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Beaker

Finding the 95%LTV sweet spot

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I've only just managed to scrape together enough for a 5% deposit on the kind of house I'm after (plus enough for stamp duty and all the other crap that goes with it)

Now, as thing fall and interest rates rise, we're going to see lending tighten.  So, I need to buy when the 95LTV mortgages start to get thin on the ground, but not so late that I can no longer borrow. 

Any idea how I can monitor this?  I remember last time around people on here were able to watch the number of 100%, then 95% products dropping, but no idea how.

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I'm guessing this is a joke post (my apologies if that's not the case).

20:1 leverage on houses sounds absolutely crazy to me, and just the sort of thing that inflated the bubble in the first place. As the Count alludes to, there is a significant chance that if you sit on it, your deposit will turn into an 90% LTV opportunity without you doing anything ... but that's still a crazy leverage.

Keep saving, and hope that the value of labour starts to rebalance against capital soon.

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15 minutes ago, RomfordDon said:

I think the real question is how many 95% LTV products are there in the market? Is this number more or less than a year ago?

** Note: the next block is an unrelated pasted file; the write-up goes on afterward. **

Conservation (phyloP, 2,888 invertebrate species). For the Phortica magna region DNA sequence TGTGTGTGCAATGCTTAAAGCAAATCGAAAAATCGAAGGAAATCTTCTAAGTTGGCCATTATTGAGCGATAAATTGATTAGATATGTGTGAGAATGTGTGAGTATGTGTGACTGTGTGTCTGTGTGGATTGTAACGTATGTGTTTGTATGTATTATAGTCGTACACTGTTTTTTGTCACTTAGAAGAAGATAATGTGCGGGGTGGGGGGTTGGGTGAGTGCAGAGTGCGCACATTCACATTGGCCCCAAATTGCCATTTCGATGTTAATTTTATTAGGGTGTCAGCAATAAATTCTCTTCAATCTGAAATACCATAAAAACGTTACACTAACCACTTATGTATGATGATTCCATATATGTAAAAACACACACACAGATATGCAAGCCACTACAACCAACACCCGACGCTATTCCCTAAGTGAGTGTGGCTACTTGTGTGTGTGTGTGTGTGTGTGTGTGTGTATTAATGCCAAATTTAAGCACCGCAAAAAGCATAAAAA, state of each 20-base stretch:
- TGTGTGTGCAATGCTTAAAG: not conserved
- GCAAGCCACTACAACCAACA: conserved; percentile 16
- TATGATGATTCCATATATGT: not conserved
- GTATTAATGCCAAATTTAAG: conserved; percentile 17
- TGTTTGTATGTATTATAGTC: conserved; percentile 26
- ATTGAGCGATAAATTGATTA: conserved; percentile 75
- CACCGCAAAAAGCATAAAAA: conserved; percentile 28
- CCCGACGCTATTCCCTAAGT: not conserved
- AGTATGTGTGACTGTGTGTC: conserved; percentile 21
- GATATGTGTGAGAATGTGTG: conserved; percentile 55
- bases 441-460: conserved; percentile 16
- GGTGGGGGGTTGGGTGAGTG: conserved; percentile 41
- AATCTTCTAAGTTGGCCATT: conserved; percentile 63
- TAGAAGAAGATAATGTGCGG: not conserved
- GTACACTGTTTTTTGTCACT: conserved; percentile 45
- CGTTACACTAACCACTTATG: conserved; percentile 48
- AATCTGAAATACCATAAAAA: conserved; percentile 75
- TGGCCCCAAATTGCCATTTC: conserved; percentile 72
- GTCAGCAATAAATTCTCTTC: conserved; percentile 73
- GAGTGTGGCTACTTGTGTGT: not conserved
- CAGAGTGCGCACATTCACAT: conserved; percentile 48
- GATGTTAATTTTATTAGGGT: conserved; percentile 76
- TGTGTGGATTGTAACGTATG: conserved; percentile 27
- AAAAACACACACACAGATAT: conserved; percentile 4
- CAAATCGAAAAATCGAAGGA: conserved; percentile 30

I think theres some but they are expensive.

Looking at prices, banks/regulator want at least 20% down. Once you dop to 40%+ then mortgages get pretty cheap.

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56 minutes ago, TheCountOfNowhere said:

I wonder why that is.

 

....could it be that they are between 20% to 40% over priced depending....borrowers lose their money before lenders lose theirs......5% deposit is high risk to lenders, therefore there is a price to pay for that?;)

56 minutes ago, TheCountOfNowhere said:

:lol::lol::lol::lol::lol::lol::lol::lol::lol::lol::lol::lol::lol::lol::lol::lol::lol::lol::lol::lol::lol::lol::lol::lol::lol::lol::lol::lol:

 

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No, it's not a joke post!! (I've been away a couple of days, hence no reply)

 

I don't consider the mortgages at 95% to be too bad. I'll be paying 3.8% fixed for 5 yrs, hopefully to see through any immediats brexit crap (if not all the longterm fallout) and I'll overpay to max, ensuring when I come out of the other side of the fixed, I have some equity - at least enough to be able to move onto a decent rate and not be stuck on svr.